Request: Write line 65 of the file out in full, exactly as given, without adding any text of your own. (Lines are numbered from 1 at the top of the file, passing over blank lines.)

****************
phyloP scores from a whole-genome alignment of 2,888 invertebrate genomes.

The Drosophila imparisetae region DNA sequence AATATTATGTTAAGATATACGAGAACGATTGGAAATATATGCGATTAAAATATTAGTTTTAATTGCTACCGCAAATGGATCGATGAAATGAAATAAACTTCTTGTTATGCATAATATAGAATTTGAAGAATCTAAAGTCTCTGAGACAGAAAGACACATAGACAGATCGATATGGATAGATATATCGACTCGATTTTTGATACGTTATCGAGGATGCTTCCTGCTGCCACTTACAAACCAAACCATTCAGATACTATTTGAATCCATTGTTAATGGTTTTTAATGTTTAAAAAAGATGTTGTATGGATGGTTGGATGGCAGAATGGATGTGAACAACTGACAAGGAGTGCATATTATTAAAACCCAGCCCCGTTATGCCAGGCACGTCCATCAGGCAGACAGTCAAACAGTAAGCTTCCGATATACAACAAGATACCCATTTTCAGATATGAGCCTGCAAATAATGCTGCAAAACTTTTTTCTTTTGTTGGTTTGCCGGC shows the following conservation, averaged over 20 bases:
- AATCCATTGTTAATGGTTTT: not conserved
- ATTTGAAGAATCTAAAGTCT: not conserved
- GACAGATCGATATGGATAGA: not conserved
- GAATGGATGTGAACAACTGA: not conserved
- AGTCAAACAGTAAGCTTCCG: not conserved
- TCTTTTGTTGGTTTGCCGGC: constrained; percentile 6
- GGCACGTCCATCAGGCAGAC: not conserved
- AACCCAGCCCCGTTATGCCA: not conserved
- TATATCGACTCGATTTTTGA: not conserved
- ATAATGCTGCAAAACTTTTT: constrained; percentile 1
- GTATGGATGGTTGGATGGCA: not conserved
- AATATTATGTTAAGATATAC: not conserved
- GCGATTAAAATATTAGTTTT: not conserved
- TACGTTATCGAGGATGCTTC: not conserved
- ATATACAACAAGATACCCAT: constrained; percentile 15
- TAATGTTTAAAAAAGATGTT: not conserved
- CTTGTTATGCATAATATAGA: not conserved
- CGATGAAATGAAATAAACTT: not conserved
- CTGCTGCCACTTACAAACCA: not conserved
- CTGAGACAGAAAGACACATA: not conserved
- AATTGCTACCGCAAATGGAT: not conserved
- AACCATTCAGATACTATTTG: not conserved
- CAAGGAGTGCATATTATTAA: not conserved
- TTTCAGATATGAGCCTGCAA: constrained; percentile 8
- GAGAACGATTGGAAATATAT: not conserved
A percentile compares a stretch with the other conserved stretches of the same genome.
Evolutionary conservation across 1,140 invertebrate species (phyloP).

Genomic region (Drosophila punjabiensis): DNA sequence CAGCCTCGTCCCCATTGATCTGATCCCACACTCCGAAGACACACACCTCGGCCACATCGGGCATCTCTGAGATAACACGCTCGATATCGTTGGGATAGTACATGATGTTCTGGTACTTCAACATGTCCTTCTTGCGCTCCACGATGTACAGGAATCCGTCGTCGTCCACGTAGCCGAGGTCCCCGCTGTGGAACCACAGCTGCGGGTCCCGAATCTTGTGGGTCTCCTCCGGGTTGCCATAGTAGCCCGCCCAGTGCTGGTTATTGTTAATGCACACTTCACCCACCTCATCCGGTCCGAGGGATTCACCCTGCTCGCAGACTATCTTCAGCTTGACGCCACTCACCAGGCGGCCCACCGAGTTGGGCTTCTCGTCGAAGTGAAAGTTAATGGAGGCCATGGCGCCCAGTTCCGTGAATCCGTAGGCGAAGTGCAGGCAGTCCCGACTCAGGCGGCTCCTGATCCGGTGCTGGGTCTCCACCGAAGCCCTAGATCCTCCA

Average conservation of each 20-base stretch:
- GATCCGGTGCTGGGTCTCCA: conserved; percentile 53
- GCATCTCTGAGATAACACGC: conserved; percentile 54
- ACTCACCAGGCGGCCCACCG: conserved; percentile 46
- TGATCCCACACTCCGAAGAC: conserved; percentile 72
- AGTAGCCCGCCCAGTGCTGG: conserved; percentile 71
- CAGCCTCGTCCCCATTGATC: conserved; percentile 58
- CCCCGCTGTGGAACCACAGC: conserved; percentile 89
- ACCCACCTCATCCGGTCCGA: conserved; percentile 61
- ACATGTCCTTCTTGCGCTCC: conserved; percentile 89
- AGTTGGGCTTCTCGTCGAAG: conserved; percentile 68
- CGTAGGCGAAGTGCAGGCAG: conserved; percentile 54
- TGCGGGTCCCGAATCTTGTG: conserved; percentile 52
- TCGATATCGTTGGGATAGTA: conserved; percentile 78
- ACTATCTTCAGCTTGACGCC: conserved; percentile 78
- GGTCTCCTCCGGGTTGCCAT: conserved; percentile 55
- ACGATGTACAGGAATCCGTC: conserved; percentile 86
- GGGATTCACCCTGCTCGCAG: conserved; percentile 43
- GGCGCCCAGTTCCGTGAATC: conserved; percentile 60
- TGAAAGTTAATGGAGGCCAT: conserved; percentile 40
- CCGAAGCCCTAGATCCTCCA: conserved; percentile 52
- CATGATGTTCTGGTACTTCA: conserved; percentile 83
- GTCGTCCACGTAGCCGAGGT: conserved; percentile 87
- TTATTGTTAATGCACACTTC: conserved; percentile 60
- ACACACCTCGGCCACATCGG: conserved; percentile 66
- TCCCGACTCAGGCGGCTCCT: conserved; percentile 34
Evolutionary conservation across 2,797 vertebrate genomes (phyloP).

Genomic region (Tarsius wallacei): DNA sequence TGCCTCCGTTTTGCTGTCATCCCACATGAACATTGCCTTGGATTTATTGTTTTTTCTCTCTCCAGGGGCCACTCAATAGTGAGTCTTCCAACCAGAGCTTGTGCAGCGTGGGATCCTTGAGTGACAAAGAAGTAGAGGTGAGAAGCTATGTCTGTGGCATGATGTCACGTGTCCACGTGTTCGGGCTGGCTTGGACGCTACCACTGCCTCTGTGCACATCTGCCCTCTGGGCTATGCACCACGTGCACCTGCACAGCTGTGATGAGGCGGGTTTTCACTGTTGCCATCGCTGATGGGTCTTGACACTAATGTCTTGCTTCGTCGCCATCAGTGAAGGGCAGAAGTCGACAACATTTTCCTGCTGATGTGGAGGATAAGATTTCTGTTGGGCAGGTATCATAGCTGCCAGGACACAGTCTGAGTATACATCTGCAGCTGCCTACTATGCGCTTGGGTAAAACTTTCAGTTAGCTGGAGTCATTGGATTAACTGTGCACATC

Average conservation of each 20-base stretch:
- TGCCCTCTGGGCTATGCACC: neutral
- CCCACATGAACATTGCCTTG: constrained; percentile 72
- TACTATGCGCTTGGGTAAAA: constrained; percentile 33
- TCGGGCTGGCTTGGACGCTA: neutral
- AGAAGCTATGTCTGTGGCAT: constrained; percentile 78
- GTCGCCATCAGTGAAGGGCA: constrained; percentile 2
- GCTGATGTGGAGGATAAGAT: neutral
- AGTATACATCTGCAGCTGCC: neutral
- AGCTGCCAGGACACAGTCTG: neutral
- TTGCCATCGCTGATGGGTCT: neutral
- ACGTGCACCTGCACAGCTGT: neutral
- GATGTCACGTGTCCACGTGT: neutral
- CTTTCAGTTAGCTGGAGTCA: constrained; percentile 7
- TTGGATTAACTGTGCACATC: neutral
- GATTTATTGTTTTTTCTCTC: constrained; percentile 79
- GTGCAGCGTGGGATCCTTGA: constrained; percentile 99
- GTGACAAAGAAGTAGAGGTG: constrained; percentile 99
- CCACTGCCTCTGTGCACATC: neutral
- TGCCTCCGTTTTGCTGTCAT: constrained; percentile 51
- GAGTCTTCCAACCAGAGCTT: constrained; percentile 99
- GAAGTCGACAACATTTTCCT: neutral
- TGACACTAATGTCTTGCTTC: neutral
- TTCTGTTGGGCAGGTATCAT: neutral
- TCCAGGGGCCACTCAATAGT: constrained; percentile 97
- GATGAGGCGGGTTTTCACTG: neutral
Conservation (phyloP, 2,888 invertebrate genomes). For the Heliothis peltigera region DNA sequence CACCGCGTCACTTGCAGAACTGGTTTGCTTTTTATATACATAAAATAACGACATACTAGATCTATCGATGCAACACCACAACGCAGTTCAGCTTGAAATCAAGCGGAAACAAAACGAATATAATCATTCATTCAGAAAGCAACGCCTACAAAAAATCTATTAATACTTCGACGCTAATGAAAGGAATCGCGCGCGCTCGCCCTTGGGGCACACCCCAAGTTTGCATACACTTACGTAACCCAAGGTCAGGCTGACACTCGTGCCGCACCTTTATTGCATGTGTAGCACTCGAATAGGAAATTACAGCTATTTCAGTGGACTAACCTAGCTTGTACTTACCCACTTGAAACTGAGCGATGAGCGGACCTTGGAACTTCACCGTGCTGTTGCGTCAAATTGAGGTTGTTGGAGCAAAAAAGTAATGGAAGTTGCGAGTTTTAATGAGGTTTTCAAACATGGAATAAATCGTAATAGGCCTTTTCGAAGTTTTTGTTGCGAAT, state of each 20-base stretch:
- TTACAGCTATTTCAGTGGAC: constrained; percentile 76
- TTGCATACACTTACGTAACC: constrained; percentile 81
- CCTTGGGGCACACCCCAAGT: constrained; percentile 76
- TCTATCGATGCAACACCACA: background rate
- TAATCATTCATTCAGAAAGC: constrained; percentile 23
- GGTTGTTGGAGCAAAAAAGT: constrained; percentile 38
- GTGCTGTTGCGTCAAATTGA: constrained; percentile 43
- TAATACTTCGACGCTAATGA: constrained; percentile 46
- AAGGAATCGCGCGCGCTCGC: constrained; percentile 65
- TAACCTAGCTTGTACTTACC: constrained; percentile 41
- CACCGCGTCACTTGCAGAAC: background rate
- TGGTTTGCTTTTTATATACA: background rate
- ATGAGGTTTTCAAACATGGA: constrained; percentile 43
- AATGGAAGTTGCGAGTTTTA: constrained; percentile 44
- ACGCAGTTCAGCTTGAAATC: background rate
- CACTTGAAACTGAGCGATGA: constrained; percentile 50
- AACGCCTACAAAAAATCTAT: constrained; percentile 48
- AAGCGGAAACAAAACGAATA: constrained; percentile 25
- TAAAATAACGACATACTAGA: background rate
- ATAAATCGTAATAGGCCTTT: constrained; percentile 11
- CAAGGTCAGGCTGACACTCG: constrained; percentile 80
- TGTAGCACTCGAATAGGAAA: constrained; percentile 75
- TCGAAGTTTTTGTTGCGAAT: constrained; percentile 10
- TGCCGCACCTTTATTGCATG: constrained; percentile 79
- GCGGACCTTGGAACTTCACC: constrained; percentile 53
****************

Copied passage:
- GTCGCCATCAGTGAAGGGCA: constrained; percentile 2